Gore: Australia should aid global climate

Sep 20, 2007

Former U.S. Vice President Al Gore Wednesday asked Australian leaders to step up their efforts in the fight against global climate change.

Gore, who won an Academy Award for his climate change documentary "An Inconvenient Truth," said Australia could hold the key to persuading the United States to joining the fight against greenhouse gas emissions, The (Australia) Courier & Mail said.

Gore said that by ratifying the Kyoto agreement on emissions, Australia could put U.S. officials under pressure to do the same.

"I said it in Australia before and I will say it again, if Australia ratifies Kyoto, it is like Australia and the United States are Bonnie and Clyde in the world of environment," Gore said -- referring to two notorious Depression-era U.S. gangsters.

"And if Clyde is isolated and Bonnie has gone straight," he added, "Clyde won't really be able to resist any more."

The newspaper said Australian Prime Minister John Howard had previously said it was not in his nation's best interests to sign on to the Kyoto agreement.

Copyright 2007 by United Press International

Explore further: US proposes stricter ozone limits

add to favorites email to friend print save as pdf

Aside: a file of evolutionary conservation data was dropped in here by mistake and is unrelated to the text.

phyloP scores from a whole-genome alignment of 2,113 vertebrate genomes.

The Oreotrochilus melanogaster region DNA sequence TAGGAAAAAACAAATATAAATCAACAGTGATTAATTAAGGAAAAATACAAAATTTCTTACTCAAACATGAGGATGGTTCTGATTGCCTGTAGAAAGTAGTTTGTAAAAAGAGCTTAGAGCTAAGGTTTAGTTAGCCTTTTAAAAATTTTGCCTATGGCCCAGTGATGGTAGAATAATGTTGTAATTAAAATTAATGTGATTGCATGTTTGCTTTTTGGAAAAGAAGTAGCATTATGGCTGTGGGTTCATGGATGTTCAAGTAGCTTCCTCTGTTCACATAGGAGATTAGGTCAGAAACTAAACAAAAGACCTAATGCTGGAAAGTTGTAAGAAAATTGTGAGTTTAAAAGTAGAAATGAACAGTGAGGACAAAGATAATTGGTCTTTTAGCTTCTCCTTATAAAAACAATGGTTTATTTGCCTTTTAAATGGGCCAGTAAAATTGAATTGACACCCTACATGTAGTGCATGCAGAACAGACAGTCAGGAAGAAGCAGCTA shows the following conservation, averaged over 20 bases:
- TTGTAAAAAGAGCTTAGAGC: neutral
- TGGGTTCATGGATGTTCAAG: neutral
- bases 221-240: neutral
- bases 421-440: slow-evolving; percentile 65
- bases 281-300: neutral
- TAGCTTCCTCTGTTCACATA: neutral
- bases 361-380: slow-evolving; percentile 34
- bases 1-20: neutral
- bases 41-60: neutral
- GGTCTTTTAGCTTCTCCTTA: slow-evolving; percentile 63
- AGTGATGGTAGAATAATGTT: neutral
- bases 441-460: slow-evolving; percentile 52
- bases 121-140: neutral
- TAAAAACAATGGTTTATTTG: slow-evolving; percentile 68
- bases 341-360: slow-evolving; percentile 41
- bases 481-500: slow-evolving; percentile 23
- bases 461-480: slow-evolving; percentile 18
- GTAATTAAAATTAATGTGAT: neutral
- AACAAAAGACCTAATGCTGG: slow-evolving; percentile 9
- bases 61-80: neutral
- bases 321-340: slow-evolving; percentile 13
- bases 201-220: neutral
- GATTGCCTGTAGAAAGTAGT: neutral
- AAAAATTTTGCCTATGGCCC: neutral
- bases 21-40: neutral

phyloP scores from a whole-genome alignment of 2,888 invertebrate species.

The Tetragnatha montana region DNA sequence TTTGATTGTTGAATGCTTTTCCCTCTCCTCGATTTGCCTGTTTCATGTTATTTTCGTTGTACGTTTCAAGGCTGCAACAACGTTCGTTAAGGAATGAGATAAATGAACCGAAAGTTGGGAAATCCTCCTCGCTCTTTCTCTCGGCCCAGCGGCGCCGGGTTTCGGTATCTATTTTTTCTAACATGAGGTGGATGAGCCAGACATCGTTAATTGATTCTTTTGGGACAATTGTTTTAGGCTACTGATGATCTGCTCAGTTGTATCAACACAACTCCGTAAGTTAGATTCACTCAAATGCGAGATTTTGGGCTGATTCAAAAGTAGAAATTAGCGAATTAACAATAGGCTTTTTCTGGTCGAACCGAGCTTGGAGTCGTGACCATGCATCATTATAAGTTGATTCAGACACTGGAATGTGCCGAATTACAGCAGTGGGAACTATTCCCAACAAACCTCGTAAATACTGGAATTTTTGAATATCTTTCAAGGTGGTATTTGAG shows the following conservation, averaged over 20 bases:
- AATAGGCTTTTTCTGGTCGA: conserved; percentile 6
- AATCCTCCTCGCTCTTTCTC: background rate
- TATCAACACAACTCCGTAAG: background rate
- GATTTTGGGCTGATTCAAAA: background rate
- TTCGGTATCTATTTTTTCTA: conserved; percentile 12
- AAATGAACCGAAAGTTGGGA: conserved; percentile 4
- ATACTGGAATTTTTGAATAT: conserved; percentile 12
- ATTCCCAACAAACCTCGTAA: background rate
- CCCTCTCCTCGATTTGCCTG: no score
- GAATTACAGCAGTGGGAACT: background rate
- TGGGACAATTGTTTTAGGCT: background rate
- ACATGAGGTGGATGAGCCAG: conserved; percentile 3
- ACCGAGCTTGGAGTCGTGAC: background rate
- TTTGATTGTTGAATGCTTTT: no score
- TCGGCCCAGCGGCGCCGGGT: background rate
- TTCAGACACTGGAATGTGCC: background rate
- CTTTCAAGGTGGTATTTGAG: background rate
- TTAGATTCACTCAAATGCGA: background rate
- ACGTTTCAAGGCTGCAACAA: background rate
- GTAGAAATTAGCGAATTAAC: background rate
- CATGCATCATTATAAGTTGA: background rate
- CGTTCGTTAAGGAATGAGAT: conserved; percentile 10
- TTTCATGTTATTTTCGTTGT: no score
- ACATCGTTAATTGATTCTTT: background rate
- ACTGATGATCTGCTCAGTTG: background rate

Related Stories

Japan cancels next Antarctic whaling hunt after ICJ ruling

Apr 03, 2014

Japan said Thursday it was cancelling its annual Antarctic whaling hunt for the first time in more than a quarter of a century in line with a UN court ruling that the programme was a commercial activity disguised ...

Recommended for you

US proposes stricter ozone limits

3 hours ago

The US Environmental Protection Agency announced plans Wednesday to strengthen emission regulations for ozone, a smog-causing pollutant blamed for respiratory ailments affecting millions of Americans.

Deforestation drops 18 percent in Brazil's Amazon

6 hours ago

Deforestation in the Amazon rain forest dropped 18 percent over the past 12 months, falling to the second-lowest level in a quarter century, Brazil's environment minister said Wednesday.

The unbelievable underworld and its impact on us all

7 hours ago

A new study has pulled together research into the most diverse place on earth to demonstrate how the organisms below-ground could hold the key to understanding how the worlds ecosystems function and how they ...

Toolkit for ocean health

10 hours ago

The ocean is undergoing global changes at a remarkable pace and we must change with it to attain our best possible future ocean, warns the head of The University of Western Australia's Oceans Institute.

User comments : 0

Please sign in to add a comment. Registration is free, and takes less than a minute. Read more

Click here to reset your password.
Sign in to get notified via email when new comments are made.